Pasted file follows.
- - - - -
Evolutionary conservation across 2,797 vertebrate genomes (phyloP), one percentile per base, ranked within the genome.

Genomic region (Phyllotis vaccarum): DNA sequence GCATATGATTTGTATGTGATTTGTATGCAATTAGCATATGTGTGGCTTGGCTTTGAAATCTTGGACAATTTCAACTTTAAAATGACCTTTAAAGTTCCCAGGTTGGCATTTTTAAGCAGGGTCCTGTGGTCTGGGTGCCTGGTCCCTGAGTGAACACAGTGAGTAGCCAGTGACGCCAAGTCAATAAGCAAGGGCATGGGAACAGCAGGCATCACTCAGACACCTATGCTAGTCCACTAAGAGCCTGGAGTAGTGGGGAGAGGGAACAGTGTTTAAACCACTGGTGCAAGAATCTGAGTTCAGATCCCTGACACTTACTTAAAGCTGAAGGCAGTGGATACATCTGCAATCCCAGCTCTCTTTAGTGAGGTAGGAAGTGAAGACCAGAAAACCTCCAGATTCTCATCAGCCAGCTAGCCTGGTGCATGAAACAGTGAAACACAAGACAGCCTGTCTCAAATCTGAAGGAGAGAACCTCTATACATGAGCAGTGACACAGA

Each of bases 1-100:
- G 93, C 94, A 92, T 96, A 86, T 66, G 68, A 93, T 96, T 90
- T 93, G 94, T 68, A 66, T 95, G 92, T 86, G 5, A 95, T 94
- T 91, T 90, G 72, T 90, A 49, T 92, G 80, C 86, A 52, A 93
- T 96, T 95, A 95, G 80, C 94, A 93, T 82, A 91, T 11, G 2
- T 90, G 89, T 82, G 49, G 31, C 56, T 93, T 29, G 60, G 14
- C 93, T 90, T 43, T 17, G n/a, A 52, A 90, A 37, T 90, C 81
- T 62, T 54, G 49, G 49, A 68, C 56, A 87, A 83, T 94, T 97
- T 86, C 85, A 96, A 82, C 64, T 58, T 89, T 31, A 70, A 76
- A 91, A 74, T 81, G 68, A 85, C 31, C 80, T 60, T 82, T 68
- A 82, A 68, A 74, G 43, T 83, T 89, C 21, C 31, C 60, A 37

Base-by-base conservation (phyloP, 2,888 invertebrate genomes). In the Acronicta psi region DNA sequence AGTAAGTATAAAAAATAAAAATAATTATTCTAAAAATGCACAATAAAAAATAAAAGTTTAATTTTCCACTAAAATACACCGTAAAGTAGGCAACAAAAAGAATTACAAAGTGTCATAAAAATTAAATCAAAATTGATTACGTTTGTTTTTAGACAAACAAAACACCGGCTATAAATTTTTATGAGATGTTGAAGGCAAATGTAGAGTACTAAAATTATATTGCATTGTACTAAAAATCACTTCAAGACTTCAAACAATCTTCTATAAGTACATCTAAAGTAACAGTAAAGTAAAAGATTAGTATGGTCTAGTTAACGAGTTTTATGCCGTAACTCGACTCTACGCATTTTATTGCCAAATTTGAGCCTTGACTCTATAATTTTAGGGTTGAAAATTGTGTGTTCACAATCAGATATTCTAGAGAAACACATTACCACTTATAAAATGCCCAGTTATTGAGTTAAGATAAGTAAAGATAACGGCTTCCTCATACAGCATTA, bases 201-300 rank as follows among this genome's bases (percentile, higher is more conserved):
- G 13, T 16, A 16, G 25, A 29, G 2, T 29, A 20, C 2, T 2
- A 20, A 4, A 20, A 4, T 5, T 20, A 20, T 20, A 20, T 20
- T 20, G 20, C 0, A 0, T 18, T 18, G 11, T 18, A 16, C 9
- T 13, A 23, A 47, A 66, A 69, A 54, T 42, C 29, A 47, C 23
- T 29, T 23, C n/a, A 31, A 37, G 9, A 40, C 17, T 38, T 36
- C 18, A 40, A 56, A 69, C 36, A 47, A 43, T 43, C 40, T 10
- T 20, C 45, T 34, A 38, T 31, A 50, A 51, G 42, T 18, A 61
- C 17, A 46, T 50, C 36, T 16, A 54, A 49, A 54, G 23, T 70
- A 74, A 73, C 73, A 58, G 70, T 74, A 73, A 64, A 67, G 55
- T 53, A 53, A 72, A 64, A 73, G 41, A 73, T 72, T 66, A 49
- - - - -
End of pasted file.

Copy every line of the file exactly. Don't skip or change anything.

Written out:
Evolutionary conservation across 2,797 vertebrate genomes (phyloP), one percentile per base, ranked within the genome.

Genomic region (Phyllotis vaccarum): DNA sequence GCATATGATTTGTATGTGATTTGTATGCAATTAGCATATGTGTGGCTTGGCTTTGAAATCTTGGACAATTTCAACTTTAAAATGACCTTTAAAGTTCCCAGGTTGGCATTTTTAAGCAGGGTCCTGTGGTCTGGGTGCCTGGTCCCTGAGTGAACACAGTGAGTAGCCAGTGACGCCAAGTCAATAAGCAAGGGCATGGGAACAGCAGGCATCACTCAGACACCTATGCTAGTCCACTAAGAGCCTGGAGTAGTGGGGAGAGGGAACAGTGTTTAAACCACTGGTGCAAGAATCTGAGTTCAGATCCCTGACACTTACTTAAAGCTGAAGGCAGTGGATACATCTGCAATCCCAGCTCTCTTTAGTGAGGTAGGAAGTGAAGACCAGAAAACCTCCAGATTCTCATCAGCCAGCTAGCCTGGTGCATGAAACAGTGAAACACAAGACAGCCTGTCTCAAATCTGAAGGAGAGAACCTCTATACATGAGCAGTGACACAGA

Each of bases 1-100:
- G 93, C 94, A 92, T 96, A 86, T 66, G 68, A 93, T 96, T 90
- T 93, G 94, T 68, A 66, T 95, G 92, T 86, G 5, A 95, T 94
- T 91, T 90, G 72, T 90, A 49, T 92, G 80, C 86, A 52, A 93
- T 96, T 95, A 95, G 80, C 94, A 93, T 82, A 91, T 11, G 2
- T 90, G 89, T 82, G 49, G 31, C 56, T 93, T 29, G 60, G 14
- C 93, T 90, T 43, T 17, G n/a, A 52, A 90, A 37, T 90, C 81
- T 62, T 54, G 49, G 49, A 68, C 56, A 87, A 83, T 94, T 97
- T 86, C 85, A 96, A 82, C 64, T 58, T 89, T 31, A 70, A 76
- A 91, A 74, T 81, G 68, A 85, C 31, C 80, T 60, T 82, T 68
- A 82, A 68, A 74, G 43, T 83, T 89, C 21, C 31, C 60, A 37

Base-by-base conservation (phyloP, 2,888 invertebrate genomes). In the Acronicta psi region DNA sequence AGTAAGTATAAAAAATAAAAATAATTATTCTAAAAATGCACAATAAAAAATAAAAGTTTAATTTTCCACTAAAATACACCGTAAAGTAGGCAACAAAAAGAATTACAAAGTGTCATAAAAATTAAATCAAAATTGATTACGTTTGTTTTTAGACAAACAAAACACCGGCTATAAATTTTTATGAGATGTTGAAGGCAAATGTAGAGTACTAAAATTATATTGCATTGTACTAAAAATCACTTCAAGACTTCAAACAATCTTCTATAAGTACATCTAAAGTAACAGTAAAGTAAAAGATTAGTATGGTCTAGTTAACGAGTTTTATGCCGTAACTCGACTCTACGCATTTTATTGCCAAATTTGAGCCTTGACTCTATAATTTTAGGGTTGAAAATTGTGTGTTCACAATCAGATATTCTAGAGAAACACATTACCACTTATAAAATGCCCAGTTATTGAGTTAAGATAAGTAAAGATAACGGCTTCCTCATACAGCATTA, bases 201-300 rank as follows among this genome's bases (percentile, higher is more conserved):
- G 13, T 16, A 16, G 25, A 29, G 2, T 29, A 20, C 2, T 2
- A 20, A 4, A 20, A 4, T 5, T 20, A 20, T 20, A 20, T 20
- T 20, G 20, C 0, A 0, T 18, T 18, G 11, T 18, A 16, C 9
- T 13, A 23, A 47, A 66, A 69, A 54, T 42, C 29, A 47, C 23
- T 29, T 23, C n/a, A 31, A 37, G 9, A 40, C 17, T 38, T 36
- C 18, A 40, A 56, A 69, C 36, A 47, A 43, T 43, C 40, T 10
- T 20, C 45, T 34, A 38, T 31, A 50, A 51, G 42, T 18, A 61
- C 17, A 46, T 50, C 36, T 16, A 54, A 49, A 54, G 23, T 70
- A 74, A 73, C 73, A 58, G 70, T 74, A 73, A 64, A 67, G 55
- T 53, A 53, A 72, A 64, A 73, G 41, A 73, T 72, T 66, A 49